The frustration that comes with the wrong assessment method

I’ve mentioned before that I train with a dog group.  The class is divided into classes from one to four, with dogs moving up a class when they are proficient and pass a test.

My dog has special needs and is extremely nervous around strangers, to the point she runs away from people she doesn’t know.  She’s reached the point where she is comfortable training with the people in my class but there are still a lot of strangers at training in the other classes.

Jasmine has demonstrated mastery of all the skills required to move to the next class and this has been observed by several of the trainers. Unfortunately, the club rules state she has to take a practical test which is observed by a trainer from the club.  Jasmine has what can only be described as a phobia of the lead trainer and so has panic attacks and runs away from him.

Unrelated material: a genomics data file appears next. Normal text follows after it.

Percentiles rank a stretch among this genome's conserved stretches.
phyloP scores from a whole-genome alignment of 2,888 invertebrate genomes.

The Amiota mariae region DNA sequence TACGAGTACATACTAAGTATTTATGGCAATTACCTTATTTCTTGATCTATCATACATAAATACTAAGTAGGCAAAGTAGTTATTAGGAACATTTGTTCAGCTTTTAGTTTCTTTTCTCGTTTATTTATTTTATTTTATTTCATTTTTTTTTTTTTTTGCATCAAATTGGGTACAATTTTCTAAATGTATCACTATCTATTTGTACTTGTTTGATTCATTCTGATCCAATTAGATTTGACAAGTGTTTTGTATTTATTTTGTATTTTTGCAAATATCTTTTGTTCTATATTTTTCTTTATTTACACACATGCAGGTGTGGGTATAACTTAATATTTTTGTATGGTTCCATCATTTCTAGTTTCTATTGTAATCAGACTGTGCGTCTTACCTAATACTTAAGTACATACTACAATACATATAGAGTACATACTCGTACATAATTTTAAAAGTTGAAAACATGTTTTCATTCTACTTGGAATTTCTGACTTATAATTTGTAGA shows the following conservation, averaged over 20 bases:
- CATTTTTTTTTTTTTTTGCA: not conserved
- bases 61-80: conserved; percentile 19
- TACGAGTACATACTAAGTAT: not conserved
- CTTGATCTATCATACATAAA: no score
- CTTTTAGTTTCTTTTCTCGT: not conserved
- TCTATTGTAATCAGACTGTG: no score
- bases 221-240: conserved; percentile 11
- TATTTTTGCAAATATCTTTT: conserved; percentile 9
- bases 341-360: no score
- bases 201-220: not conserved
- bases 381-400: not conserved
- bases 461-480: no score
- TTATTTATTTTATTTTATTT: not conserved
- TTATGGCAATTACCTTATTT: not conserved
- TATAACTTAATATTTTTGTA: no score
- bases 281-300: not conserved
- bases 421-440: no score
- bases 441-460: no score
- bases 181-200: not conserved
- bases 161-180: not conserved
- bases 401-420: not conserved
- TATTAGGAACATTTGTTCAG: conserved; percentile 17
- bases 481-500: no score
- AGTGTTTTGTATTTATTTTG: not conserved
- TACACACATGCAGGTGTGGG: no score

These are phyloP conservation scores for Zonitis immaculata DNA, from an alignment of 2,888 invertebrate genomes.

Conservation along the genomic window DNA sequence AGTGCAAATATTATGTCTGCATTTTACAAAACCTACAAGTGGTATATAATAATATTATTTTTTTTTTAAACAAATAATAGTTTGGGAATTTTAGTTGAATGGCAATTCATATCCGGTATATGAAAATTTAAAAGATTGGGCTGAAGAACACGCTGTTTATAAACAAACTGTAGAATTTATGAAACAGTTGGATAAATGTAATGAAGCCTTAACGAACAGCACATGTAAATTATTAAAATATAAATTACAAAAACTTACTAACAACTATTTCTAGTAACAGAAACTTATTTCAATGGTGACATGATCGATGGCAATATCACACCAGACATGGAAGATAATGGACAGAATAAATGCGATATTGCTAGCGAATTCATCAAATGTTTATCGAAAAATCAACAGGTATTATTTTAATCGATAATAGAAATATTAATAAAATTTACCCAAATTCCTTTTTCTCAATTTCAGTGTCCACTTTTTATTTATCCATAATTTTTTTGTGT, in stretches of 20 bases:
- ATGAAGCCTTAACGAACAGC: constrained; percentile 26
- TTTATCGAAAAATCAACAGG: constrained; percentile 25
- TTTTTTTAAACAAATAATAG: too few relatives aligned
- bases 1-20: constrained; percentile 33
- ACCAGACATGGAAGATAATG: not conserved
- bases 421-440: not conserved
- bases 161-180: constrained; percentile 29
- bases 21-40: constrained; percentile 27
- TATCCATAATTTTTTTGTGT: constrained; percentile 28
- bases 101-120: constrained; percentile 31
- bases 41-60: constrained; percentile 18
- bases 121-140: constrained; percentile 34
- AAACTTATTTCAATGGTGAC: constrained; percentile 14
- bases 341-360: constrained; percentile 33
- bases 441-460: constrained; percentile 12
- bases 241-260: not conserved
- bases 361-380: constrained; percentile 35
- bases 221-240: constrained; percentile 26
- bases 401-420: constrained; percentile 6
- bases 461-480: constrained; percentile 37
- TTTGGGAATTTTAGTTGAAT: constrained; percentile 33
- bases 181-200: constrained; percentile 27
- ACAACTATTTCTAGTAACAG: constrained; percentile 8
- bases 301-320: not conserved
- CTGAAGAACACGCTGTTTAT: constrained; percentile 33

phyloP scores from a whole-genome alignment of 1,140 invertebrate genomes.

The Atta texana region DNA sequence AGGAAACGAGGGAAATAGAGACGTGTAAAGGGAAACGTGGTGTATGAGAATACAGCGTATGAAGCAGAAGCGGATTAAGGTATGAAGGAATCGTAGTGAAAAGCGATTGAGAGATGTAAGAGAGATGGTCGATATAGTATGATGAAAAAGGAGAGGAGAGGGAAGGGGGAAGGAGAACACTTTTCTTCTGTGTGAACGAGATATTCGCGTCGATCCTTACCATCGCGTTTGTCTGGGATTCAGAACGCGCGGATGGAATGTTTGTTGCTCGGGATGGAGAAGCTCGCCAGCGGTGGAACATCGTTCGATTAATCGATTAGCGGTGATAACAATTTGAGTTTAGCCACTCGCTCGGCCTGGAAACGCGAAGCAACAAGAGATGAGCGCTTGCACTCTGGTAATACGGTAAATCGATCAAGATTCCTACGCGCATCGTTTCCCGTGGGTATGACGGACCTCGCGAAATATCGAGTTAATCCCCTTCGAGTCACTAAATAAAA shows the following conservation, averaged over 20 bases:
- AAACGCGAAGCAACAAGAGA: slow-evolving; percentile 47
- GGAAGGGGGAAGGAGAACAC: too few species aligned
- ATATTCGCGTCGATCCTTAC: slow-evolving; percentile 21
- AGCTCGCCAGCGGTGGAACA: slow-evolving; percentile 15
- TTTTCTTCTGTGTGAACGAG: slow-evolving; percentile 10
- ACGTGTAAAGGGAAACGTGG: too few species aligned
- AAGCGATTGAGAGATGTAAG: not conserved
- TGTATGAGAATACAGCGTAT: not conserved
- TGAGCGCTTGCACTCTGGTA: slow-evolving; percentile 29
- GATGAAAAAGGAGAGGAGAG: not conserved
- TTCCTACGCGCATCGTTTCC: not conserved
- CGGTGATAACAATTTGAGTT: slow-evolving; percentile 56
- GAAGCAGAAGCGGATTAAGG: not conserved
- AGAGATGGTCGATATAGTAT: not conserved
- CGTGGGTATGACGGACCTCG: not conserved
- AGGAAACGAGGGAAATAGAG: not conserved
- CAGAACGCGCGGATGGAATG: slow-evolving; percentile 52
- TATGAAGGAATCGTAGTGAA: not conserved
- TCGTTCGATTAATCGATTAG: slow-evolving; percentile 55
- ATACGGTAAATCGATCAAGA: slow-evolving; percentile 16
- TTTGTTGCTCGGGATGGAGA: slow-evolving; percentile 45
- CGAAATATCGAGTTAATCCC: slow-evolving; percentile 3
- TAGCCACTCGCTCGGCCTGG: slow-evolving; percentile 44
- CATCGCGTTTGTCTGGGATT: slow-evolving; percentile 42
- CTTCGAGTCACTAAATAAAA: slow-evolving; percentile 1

I’ve complained about the assessment method but the compromise put in place was only a minor change with the instructor stood a few feet further away.  Consequently, Jasmine is destined to fail each and every test that she takes.

So why am I writing about it here?  The feelings of frustration at being forced into an assessment method that doesn’t suit.  The feelings of failure when you can jump through what seem like impossible hoops. The feeling of experiencing an examination system that sets you up to fail. These are the feelings that my students have every day and after my experiences today I have a little more empathy with them.

Fortunately, I’m in a position where I can walk away from the training club (that’s my intention), but my students aren’t so lucky.  Spare a thought to your students with special needs and consider their needs and feelings at this time of year as they enter into a process from which they will come out emotionally battered and bruised, feeling like a failure.

The latest from Ofqual on 1-9


Whilst a bulletin was sent out to interested parties this week, there were no answers for teachers struggling to get to grips with what to tell their year 11 students (anecdotally I’ve seen less emphasis on predicted grades and more emphasis on what to do to improve their answers in schools).